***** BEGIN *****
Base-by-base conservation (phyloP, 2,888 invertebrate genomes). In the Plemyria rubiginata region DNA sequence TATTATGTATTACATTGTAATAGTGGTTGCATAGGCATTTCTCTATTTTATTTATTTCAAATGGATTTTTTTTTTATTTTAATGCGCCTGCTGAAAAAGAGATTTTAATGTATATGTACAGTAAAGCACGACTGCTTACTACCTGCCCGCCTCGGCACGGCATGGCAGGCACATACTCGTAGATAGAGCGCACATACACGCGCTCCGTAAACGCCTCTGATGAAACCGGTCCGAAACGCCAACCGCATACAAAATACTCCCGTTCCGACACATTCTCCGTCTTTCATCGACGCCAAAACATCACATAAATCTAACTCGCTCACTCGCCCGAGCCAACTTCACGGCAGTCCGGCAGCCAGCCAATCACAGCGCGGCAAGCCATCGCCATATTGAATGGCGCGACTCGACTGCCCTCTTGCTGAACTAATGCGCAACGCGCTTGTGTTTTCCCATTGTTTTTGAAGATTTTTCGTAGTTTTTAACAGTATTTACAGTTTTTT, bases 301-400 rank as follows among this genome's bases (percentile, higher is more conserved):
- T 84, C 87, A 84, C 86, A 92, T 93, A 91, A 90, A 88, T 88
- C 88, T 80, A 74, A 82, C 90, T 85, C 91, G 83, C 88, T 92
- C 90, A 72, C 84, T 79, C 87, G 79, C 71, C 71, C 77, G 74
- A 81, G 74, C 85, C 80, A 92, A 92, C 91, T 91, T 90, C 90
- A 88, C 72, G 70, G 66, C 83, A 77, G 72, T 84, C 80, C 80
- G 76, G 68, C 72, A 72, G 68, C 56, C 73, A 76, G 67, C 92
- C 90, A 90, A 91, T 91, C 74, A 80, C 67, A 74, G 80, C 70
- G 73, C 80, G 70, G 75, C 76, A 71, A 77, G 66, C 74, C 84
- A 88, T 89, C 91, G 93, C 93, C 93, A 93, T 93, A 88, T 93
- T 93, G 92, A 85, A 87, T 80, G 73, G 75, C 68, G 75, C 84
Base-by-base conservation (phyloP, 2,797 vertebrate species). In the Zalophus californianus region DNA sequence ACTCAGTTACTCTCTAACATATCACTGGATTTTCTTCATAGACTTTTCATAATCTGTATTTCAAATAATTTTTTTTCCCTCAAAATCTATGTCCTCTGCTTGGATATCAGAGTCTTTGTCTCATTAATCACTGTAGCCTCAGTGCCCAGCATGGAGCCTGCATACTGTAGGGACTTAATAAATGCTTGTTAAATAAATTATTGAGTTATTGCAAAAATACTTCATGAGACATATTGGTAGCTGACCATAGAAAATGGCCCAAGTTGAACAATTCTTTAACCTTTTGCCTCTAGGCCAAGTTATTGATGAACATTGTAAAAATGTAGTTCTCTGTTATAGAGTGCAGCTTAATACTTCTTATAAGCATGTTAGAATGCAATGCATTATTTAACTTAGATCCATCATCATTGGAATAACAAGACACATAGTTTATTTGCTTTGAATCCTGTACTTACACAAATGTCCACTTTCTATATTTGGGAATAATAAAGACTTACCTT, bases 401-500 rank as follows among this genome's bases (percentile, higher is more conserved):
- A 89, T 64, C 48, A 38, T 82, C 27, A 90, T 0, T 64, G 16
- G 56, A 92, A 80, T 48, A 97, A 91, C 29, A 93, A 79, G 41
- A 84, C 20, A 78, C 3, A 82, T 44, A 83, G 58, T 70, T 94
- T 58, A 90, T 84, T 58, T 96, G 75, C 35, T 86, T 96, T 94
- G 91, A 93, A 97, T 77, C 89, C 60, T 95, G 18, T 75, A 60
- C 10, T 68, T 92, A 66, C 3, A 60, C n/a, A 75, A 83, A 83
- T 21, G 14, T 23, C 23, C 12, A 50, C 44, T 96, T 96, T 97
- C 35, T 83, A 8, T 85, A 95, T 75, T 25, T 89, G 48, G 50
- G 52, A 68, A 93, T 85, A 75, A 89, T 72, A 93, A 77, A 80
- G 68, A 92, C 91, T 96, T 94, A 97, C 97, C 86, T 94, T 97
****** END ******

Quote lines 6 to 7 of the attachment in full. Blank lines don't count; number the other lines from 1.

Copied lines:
- A 88, C 72, G 70, G 66, C 83, A 77, G 72, T 84, C 80, C 80
- G 76, G 68, C 72, A 72, G 68, C 56, C 73, A 76, G 67, C 92